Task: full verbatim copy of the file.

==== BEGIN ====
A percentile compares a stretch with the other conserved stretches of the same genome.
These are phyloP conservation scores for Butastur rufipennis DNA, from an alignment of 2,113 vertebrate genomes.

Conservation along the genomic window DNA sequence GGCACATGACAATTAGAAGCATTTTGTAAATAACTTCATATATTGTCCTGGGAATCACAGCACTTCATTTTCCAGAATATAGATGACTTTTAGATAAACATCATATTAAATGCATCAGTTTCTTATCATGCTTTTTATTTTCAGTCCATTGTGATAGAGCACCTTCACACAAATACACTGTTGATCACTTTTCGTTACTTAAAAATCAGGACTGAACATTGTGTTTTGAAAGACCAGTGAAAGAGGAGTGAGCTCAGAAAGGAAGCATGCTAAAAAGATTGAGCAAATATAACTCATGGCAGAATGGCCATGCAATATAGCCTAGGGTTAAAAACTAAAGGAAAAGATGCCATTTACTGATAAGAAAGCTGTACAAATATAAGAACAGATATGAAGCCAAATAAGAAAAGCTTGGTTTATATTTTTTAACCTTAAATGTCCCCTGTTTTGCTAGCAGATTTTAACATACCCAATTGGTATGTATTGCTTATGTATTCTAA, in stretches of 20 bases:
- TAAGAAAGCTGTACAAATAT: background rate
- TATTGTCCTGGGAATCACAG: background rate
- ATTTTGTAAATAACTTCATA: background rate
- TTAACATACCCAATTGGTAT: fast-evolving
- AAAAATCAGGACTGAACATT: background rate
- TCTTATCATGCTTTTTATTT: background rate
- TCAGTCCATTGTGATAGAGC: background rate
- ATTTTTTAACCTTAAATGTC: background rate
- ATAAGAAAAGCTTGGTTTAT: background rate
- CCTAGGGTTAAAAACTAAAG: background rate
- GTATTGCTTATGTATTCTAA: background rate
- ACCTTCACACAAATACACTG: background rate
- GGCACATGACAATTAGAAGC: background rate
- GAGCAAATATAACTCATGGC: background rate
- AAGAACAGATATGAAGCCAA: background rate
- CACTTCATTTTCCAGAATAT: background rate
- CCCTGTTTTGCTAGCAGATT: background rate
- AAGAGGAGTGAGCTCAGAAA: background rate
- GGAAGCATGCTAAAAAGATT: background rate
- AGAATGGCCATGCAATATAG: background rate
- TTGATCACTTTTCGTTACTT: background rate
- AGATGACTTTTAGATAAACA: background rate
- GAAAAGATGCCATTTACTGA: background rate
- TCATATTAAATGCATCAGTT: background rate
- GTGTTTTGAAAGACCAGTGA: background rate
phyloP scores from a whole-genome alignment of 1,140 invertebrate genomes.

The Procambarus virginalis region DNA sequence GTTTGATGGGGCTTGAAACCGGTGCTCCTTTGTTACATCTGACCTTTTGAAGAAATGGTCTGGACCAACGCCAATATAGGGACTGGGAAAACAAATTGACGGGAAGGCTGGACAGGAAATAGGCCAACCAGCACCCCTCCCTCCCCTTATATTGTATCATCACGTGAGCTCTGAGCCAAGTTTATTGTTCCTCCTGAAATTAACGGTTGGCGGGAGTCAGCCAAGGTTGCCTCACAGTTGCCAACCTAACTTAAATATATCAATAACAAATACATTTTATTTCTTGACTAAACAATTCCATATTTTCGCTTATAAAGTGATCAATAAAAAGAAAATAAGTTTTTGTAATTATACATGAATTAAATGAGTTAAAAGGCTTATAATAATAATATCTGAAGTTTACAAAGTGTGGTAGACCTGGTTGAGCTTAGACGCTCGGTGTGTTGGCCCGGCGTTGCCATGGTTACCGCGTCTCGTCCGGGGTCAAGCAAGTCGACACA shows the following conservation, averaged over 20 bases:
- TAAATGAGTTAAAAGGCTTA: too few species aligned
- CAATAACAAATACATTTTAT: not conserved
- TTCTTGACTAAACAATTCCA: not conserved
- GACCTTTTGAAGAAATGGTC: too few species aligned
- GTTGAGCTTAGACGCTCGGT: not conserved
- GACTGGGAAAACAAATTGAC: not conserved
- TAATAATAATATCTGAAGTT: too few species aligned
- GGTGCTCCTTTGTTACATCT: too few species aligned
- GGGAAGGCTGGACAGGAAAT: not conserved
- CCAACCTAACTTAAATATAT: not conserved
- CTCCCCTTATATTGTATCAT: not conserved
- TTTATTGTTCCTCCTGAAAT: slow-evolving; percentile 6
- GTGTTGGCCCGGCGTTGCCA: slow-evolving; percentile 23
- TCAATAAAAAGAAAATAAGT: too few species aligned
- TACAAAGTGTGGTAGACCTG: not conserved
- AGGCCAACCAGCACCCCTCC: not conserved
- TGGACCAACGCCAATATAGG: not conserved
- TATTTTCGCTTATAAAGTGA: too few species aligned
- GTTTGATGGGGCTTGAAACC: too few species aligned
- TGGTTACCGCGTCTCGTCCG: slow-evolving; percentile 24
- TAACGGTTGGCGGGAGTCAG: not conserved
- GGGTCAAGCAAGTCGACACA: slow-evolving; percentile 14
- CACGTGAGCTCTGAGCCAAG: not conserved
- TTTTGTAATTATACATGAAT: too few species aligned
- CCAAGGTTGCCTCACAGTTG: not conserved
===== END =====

A percentile compares a stretch with the other conserved stretches of the same genome.
These are phyloP conservation scores for Butastur rufipennis DNA, from an alignment of 2,113 vertebrate genomes.

Conservation along the genomic window DNA sequence GGCACATGACAATTAGAAGCATTTTGTAAATAACTTCATATATTGTCCTGGGAATCACAGCACTTCATTTTCCAGAATATAGATGACTTTTAGATAAACATCATATTAAATGCATCAGTTTCTTATCATGCTTTTTATTTTCAGTCCATTGTGATAGAGCACCTTCACACAAATACACTGTTGATCACTTTTCGTTACTTAAAAATCAGGACTGAACATTGTGTTTTGAAAGACCAGTGAAAGAGGAGTGAGCTCAGAAAGGAAGCATGCTAAAAAGATTGAGCAAATATAACTCATGGCAGAATGGCCATGCAATATAGCCTAGGGTTAAAAACTAAAGGAAAAGATGCCATTTACTGATAAGAAAGCTGTACAAATATAAGAACAGATATGAAGCCAAATAAGAAAAGCTTGGTTTATATTTTTTAACCTTAAATGTCCCCTGTTTTGCTAGCAGATTTTAACATACCCAATTGGTATGTATTGCTTATGTATTCTAA, in stretches of 20 bases:
- TAAGAAAGCTGTACAAATAT: background rate
- TATTGTCCTGGGAATCACAG: background rate
- ATTTTGTAAATAACTTCATA: background rate
- TTAACATACCCAATTGGTAT: fast-evolving
- AAAAATCAGGACTGAACATT: background rate
- TCTTATCATGCTTTTTATTT: background rate
- TCAGTCCATTGTGATAGAGC: background rate
- ATTTTTTAACCTTAAATGTC: background rate
- ATAAGAAAAGCTTGGTTTAT: background rate
- CCTAGGGTTAAAAACTAAAG: background rate
- GTATTGCTTATGTATTCTAA: background rate
- ACCTTCACACAAATACACTG: background rate
- GGCACATGACAATTAGAAGC: background rate
- GAGCAAATATAACTCATGGC: background rate
- AAGAACAGATATGAAGCCAA: background rate
- CACTTCATTTTCCAGAATAT: background rate
- CCCTGTTTTGCTAGCAGATT: background rate
- AAGAGGAGTGAGCTCAGAAA: background rate
- GGAAGCATGCTAAAAAGATT: background rate
- AGAATGGCCATGCAATATAG: background rate
- TTGATCACTTTTCGTTACTT: background rate
- AGATGACTTTTAGATAAACA: background rate
- GAAAAGATGCCATTTACTGA: background rate
- TCATATTAAATGCATCAGTT: background rate
- GTGTTTTGAAAGACCAGTGA: background rate
phyloP scores from a whole-genome alignment of 1,140 invertebrate genomes.

The Procambarus virginalis region DNA sequence GTTTGATGGGGCTTGAAACCGGTGCTCCTTTGTTACATCTGACCTTTTGAAGAAATGGTCTGGACCAACGCCAATATAGGGACTGGGAAAACAAATTGACGGGAAGGCTGGACAGGAAATAGGCCAACCAGCACCCCTCCCTCCCCTTATATTGTATCATCACGTGAGCTCTGAGCCAAGTTTATTGTTCCTCCTGAAATTAACGGTTGGCGGGAGTCAGCCAAGGTTGCCTCACAGTTGCCAACCTAACTTAAATATATCAATAACAAATACATTTTATTTCTTGACTAAACAATTCCATATTTTCGCTTATAAAGTGATCAATAAAAAGAAAATAAGTTTTTGTAATTATACATGAATTAAATGAGTTAAAAGGCTTATAATAATAATATCTGAAGTTTACAAAGTGTGGTAGACCTGGTTGAGCTTAGACGCTCGGTGTGTTGGCCCGGCGTTGCCATGGTTACCGCGTCTCGTCCGGGGTCAAGCAAGTCGACACA shows the following conservation, averaged over 20 bases:
- TAAATGAGTTAAAAGGCTTA: too few species aligned
- CAATAACAAATACATTTTAT: not conserved
- TTCTTGACTAAACAATTCCA: not conserved
- GACCTTTTGAAGAAATGGTC: too few species aligned
- GTTGAGCTTAGACGCTCGGT: not conserved
- GACTGGGAAAACAAATTGAC: not conserved
- TAATAATAATATCTGAAGTT: too few species aligned
- GGTGCTCCTTTGTTACATCT: too few species aligned
- GGGAAGGCTGGACAGGAAAT: not conserved
- CCAACCTAACTTAAATATAT: not conserved
- CTCCCCTTATATTGTATCAT: not conserved
- TTTATTGTTCCTCCTGAAAT: slow-evolving; percentile 6
- GTGTTGGCCCGGCGTTGCCA: slow-evolving; percentile 23
- TCAATAAAAAGAAAATAAGT: too few species aligned
- TACAAAGTGTGGTAGACCTG: not conserved
- AGGCCAACCAGCACCCCTCC: not conserved
- TGGACCAACGCCAATATAGG: not conserved
- TATTTTCGCTTATAAAGTGA: too few species aligned
- GTTTGATGGGGCTTGAAACC: too few species aligned
- TGGTTACCGCGTCTCGTCCG: slow-evolving; percentile 24
- TAACGGTTGGCGGGAGTCAG: not conserved
- GGGTCAAGCAAGTCGACACA: slow-evolving; percentile 14
- CACGTGAGCTCTGAGCCAAG: not conserved
- TTTTGTAATTATACATGAAT: too few species aligned
- CCAAGGTTGCCTCACAGTTG: not conserved